Purpose: The goal of this study was to describe patient characteristics, health resource utilization (HRU), and costs associated with treating recurrent or refractory head and neck cancer (HNC) among patients with disease progression in the community oncology setting.
Methods: This retrospective observational study was conducted by using data from the Vector Oncology Data Warehouse. Patients had been diagnosed with locally advanced or metastatic (stage III-IVc) HNC between January 1, 2007, and October 1, 2015. Patients also had evidence of at least 1 systemic anticancer therapy regimen following the diagnosis of advanced HNC, with at least 1 disease progression. Costs, treatment patterns, and HRU were evaluated beginning with diagnosis of advanced HNC through 3 lines of therapy. Costs of surgery or radiation were not available for inclusion in the analysis. Total cost for the study period and cost per month were analyzed by using a generalized linear regression model.
Findings: The study included 462 patients (median age, 61 years; range, 26-99 years); of these, 81% were male, 77% were white, and 21% were black. At initial diagnosis, the most frequent tumor locations were the hypopharynx/larynx (31%) and the oropharynx (31%). Human papilloma virus testing was most frequent among the oropharynx group (22% tested, 52% positive). Overall, 42% were current tobacco users and 22% were current or past alcohol abusers/excessive users. Platinum-based combination therapies were the most frequently administered chemotherapy in both first (42%) and second (40%) lines of treatment. Through the overall study period (mean, 20.5 months), 74% of patients were hospitalized, 19% had an emergency department visit, and 100% had an office visit. The overall mean (SD) duration of hospital stay was 12.6 days, and the median number of office visits per patient was 35. The mean monthly health care cost for the overall study period was $14,391 (95% CI, 12,739-16,044). Hospitalization costs represented ~57% of the total expenditures. Statistically significant predictors of higher overall cost included primary tumor location in the oral cavity, history of alcohol abuse/excess use, use of cetuximab, and higher comorbidity index. Older age and being stage IV versus other stages of disease at diagnosis were associated with lower overall cost.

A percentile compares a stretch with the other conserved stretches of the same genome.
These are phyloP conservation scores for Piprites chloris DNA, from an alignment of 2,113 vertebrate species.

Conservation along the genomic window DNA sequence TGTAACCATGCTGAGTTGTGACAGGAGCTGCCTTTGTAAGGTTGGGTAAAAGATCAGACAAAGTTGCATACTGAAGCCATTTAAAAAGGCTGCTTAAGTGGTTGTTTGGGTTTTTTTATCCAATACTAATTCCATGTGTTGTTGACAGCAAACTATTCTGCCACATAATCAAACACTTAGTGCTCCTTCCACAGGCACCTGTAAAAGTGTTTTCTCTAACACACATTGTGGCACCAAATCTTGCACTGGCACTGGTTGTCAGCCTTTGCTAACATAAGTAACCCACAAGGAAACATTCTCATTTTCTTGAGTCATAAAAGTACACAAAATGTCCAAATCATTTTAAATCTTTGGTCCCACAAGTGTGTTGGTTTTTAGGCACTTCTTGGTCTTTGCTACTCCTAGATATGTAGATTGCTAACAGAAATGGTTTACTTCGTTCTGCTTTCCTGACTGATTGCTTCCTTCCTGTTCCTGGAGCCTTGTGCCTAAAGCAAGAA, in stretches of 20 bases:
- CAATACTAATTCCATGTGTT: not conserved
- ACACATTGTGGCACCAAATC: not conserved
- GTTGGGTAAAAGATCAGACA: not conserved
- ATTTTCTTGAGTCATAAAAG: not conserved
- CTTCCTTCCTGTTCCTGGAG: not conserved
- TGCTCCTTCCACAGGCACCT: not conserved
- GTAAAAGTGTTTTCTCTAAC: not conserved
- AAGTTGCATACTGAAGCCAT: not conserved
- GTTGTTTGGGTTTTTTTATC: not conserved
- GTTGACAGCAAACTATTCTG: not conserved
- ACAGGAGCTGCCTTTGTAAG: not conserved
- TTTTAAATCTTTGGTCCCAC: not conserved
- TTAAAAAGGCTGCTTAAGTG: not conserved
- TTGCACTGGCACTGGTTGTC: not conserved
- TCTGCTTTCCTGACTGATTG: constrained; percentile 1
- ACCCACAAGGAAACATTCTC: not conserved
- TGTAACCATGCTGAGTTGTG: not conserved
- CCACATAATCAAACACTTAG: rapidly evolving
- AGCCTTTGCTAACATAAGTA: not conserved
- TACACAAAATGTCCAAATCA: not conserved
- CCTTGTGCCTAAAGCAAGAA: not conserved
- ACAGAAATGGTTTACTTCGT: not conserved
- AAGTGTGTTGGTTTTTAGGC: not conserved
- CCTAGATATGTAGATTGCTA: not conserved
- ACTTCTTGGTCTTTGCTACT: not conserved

Implications: These data suggest that costs of care in patients with recurrent or refractory HNC are related to patient characteristics and treatment patterns. Identification of factors contributing to the costs of care in HNC may provide a useful foundation for developing strategies to control rising costs.
Keywords: chemotherapy; cost; head and neck cancer; health resource utilization.
Copyright © 2018 The Authors. Published by Elsevier Inc. All rights reserved.